Jennings Creek Elementary named most energy efficient school in Kentucky

Students walk through the hallway on the first day of classes Aug. 8 at Jennings Creek Elementary School.

Jennings Creek Elementary is the most energy-efficient school in Kentucky, and the second nationwide, according to the Warren County Public School District.

School board officials and the architect behind the building made the announcement Saturday during the Kentucky School Boards Association conference in Louisville.

“We’re in climate zone four, and the average school would use an (Energy Use Intensity) of 73 … (but) we’ve gotten it down to 15.5, which we never thought would be possible,” Kenny Stanfield, principal architect at Sherman, Carter, Barnhart Architects LLC, said Friday.

An Energy Use Intensity serves as an indicator of a building’s energy efficiency by dividing the total amount of energy the building consumed in one year by its total gross floor area.

Chris McIntyre, the district’s chief financial officer, said WCPS takes “great pride” in its energy conservation efforts.

“A, it’s good for the environment, B, it’s a good opportunity to educate our kids and C, it saves us money in our operating budget each year,” McIntyre said Friday.

He added that the school with the lowest EUI nationwide is in Virginia and does not stay open year-round like Jennings Creek.

Nonetheless, the accomplishment means the school is saving money due to the low cost of converting energy, which Stanfield said is the result of strategies compiled over 10 years since designing Richardsville Elementary School.

When it opened in 2010, Richardsville Elementary was dubbed the first-ever net zero school in America, meaning it virtually runs at no cost because it creates as much energy as it consumes.

A large part of that consumption comes from solar panels, Stanfield said, which were added to several schools last year, along with underground geothermal systems and energy-efficient lighting as part of the district’s $30 million Guaranteed Energy Savings Project.

These design aspects will also be used in the construction of Cumberland Trace Elementary (expected to open in 2021) and Rich Pond Elementary, which is set to open the following year.

“We (will also) use insulated concrete forms for the building structure, and have (done so) ever since Richardsville, which is basically like giant styrofoam legos that you stack together and fill with concrete and rebar steel,” Stanfield said.

“It’s an amazing product for insulation, storm resistance because of its strength, and then it has a high thermal mass … (meaning) it’s actually absorbing energy slowly during the day and then it releases it at night.”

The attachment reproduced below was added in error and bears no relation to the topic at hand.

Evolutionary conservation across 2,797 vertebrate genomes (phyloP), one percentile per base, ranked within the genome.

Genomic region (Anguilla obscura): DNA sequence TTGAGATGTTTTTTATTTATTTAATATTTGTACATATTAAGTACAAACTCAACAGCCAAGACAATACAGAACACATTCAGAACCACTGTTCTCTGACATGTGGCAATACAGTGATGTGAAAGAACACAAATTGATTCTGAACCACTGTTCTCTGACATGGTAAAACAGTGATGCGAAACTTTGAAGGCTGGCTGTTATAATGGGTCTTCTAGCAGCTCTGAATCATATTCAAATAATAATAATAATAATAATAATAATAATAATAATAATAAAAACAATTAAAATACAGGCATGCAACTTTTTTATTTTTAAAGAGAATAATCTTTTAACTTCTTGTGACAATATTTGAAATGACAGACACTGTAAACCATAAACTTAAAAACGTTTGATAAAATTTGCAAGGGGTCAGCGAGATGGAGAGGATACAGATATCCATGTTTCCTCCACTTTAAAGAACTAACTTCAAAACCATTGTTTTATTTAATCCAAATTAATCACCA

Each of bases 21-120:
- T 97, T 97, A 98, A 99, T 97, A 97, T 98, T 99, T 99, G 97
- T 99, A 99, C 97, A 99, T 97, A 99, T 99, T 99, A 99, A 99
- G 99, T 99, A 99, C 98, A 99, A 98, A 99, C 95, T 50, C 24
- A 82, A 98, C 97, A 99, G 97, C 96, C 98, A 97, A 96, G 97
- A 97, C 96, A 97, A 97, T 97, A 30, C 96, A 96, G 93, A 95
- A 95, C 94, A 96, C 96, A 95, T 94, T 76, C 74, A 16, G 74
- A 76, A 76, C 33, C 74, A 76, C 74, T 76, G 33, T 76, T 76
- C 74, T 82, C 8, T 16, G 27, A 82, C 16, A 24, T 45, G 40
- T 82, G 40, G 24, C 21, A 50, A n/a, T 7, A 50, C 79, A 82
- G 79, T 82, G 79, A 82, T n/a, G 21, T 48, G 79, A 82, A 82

This method saves energy in a climate like that of Bowling Green where temperatures are normally higher during the day than at night, Stanfield explained.

Moreover, the orientation of Jennings Creek capitalizes on natural light, contains a dual cafeteria and auditorium, and has transformed “circulation” areas into small group study or extended learning spaces, according to Stanfield.

He also added that all WCPS schools are saving energy by getting rid of grease-producing gadgets in commercial kitchens like a skillet or deep fryer.

Stanfield and WCPS Board of Education President Kerry Young shared those strategies at the KSBA conference during a talk titled “21E,” which stands for 21st Century Education and 21st Century Energy.

Young said the design aspects they use “can save money on the back end in your energy, that does not cost a lot of money on the front end.”

The price to construct the 90,000-square-foot Jennings Elementary that can hold up to 750 people was no higher than the cost to build a “conventional” school, according to Stanfield, and it was less than the state education department’s model program cost.

“(And) an energy bill for a school the size of Jennings Creek or Rich Pond is gonna be well in excess of $200,000,” Stanfield said. “So if you can save 75 percent of that just by the way you design the building, that’s an enormous amount of money that can be saved.”

Stanfield estimates that Jennings Creek has saved more than $250,000 in energy bills since opening last year, and he believes Warren County will save more than $3.6 million over the 20-year bond.

Those savings will be put back into the district with help from a new “Energy Committee” that McIntyre says will be formed by this spring.

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